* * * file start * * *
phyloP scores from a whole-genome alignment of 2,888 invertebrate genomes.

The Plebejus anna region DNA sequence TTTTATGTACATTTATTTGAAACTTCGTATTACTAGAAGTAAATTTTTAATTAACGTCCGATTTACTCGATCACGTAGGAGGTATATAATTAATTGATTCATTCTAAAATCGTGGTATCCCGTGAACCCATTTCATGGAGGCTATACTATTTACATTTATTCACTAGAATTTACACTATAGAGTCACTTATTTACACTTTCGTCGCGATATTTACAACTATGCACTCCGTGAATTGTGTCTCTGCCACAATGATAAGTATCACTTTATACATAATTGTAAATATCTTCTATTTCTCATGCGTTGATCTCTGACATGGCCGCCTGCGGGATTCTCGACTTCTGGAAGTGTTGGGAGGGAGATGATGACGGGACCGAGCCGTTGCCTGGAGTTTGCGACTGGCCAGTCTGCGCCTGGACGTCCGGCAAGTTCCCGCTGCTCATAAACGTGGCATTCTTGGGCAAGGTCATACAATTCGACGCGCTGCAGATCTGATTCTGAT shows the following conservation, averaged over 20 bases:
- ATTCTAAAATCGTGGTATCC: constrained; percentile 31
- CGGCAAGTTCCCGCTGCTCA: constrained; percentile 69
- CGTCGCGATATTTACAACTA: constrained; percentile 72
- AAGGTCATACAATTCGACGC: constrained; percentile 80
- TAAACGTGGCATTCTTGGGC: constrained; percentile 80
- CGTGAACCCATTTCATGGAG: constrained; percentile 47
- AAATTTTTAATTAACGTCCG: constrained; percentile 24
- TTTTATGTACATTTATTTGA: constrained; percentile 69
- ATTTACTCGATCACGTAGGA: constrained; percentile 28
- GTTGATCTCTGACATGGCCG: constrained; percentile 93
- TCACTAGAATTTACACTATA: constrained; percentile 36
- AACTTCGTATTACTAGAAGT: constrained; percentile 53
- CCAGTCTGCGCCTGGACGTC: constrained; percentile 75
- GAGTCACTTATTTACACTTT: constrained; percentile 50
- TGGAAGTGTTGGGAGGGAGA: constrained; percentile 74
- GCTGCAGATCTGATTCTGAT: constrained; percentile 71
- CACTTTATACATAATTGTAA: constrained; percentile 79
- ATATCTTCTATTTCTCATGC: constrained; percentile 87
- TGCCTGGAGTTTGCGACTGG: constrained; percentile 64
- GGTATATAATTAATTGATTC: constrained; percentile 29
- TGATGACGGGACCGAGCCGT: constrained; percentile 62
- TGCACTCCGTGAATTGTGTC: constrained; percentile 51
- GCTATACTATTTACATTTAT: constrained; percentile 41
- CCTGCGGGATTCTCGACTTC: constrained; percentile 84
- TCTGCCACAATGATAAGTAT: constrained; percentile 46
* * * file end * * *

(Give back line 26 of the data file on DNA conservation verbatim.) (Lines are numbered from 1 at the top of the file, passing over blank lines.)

- CCTGCGGGATTCTCGACTTC: constrained; percentile 84